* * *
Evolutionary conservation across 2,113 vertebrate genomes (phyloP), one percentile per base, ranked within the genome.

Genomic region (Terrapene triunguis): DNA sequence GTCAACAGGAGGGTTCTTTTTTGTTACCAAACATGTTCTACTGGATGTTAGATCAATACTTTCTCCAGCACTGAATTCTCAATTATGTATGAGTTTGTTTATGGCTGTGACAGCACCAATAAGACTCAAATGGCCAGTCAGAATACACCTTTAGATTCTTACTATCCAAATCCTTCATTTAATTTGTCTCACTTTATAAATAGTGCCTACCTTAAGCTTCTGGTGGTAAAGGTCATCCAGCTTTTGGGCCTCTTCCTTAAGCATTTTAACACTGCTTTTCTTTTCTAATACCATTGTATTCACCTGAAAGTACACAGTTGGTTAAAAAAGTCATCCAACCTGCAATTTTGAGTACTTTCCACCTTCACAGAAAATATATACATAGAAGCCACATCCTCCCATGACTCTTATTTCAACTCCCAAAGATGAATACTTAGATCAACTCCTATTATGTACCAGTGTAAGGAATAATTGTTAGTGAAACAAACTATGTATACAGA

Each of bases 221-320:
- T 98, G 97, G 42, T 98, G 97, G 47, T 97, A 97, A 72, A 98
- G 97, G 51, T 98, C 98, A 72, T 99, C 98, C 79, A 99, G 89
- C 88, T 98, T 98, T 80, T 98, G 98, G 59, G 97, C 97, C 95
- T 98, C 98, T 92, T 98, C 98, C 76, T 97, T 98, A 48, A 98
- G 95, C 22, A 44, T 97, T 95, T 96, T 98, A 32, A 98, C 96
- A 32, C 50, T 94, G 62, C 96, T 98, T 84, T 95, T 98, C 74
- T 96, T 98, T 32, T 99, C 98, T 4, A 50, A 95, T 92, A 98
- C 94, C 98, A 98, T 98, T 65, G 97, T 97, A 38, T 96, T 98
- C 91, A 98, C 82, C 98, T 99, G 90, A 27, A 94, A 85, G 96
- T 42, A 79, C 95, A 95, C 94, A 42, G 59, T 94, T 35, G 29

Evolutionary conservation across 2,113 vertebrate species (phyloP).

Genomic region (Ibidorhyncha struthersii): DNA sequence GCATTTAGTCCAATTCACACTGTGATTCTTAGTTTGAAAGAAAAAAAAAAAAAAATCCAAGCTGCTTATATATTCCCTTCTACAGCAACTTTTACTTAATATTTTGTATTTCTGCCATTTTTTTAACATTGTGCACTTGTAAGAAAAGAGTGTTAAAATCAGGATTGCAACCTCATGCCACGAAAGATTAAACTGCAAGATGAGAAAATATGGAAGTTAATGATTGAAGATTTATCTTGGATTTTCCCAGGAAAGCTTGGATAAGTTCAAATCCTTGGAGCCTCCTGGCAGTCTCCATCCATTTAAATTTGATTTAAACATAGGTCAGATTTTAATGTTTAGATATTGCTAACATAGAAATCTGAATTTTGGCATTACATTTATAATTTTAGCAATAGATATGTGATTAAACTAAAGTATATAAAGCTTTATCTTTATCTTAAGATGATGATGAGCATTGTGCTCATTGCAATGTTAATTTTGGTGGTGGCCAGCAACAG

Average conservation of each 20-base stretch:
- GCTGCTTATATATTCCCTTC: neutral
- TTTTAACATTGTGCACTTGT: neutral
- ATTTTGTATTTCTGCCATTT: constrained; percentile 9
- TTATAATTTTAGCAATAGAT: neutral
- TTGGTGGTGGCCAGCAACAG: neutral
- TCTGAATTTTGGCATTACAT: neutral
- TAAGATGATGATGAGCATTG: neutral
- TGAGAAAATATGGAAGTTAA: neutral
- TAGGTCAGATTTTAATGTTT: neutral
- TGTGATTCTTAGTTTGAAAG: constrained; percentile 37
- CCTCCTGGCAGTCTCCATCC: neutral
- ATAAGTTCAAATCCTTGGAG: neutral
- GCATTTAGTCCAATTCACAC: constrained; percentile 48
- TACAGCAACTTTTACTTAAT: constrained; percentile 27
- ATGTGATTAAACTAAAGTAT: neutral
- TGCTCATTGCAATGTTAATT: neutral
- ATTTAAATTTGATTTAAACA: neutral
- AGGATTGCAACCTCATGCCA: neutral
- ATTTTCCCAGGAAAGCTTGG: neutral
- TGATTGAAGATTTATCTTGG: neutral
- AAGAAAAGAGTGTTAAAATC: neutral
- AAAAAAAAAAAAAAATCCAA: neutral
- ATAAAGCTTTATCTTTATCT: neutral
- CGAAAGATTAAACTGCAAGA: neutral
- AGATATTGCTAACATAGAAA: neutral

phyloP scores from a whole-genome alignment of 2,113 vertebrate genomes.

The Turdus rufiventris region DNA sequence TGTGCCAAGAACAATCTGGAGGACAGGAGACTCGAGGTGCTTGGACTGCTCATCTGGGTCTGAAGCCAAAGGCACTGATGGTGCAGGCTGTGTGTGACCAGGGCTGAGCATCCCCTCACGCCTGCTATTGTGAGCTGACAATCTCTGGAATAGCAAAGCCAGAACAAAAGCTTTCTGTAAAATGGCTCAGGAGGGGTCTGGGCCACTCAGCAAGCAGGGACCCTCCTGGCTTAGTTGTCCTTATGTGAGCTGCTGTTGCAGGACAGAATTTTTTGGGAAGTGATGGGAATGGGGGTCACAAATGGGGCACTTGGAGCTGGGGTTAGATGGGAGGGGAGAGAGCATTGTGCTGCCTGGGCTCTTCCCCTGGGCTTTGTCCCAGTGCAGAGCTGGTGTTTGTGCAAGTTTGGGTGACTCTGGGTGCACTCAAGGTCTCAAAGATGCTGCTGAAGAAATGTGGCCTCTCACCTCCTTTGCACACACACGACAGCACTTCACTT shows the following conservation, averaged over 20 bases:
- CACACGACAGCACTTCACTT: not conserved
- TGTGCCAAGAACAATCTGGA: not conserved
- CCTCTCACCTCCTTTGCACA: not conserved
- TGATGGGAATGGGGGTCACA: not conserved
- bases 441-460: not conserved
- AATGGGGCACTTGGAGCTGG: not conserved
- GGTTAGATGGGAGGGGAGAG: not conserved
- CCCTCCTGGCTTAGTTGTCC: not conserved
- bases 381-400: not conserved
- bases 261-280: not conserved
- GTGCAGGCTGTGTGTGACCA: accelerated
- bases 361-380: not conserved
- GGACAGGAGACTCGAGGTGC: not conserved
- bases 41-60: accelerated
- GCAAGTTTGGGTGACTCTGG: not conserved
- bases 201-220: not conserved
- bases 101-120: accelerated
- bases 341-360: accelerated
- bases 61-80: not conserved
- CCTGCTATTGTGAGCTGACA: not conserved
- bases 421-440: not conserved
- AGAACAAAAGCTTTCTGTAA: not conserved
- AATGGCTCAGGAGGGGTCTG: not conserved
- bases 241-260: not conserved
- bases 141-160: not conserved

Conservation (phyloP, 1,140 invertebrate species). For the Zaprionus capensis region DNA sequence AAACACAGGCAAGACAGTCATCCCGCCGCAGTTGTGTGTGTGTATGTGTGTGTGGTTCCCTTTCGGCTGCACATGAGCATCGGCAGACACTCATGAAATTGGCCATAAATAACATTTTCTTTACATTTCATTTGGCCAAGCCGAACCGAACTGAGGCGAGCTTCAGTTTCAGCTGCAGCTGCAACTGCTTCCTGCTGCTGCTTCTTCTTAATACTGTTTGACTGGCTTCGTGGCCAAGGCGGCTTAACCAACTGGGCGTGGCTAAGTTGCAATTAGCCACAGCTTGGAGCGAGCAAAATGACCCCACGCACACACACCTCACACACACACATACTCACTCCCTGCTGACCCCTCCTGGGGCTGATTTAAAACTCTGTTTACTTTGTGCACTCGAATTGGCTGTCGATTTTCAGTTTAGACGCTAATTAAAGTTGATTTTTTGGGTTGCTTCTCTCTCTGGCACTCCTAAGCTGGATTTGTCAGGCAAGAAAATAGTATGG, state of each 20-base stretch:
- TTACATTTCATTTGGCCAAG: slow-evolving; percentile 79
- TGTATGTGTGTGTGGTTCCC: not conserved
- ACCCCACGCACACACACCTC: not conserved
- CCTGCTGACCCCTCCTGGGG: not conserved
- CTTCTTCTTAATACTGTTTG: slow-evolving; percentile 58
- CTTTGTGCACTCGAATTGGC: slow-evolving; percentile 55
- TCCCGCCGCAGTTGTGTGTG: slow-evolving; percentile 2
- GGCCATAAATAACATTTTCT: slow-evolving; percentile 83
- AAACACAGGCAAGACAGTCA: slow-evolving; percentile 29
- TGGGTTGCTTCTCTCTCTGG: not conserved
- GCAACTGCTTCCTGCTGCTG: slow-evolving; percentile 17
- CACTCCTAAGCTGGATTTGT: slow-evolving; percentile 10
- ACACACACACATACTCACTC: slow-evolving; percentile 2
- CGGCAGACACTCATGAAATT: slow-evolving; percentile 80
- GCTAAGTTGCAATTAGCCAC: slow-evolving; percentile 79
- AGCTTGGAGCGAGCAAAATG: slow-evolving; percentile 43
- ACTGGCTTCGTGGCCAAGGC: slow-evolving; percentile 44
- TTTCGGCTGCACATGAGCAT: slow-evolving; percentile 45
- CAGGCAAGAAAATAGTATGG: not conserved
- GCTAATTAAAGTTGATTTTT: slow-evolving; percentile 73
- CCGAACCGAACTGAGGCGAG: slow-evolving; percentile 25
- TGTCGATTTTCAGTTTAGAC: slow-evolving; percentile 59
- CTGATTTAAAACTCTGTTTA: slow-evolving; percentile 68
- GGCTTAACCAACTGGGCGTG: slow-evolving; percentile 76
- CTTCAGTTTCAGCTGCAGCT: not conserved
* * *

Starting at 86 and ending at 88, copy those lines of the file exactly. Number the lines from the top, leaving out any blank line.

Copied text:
- ACTGGCTTCGTGGCCAAGGC: slow-evolving; percentile 44
- TTTCGGCTGCACATGAGCAT: slow-evolving; percentile 45
- CAGGCAAGAAAATAGTATGG: not conserved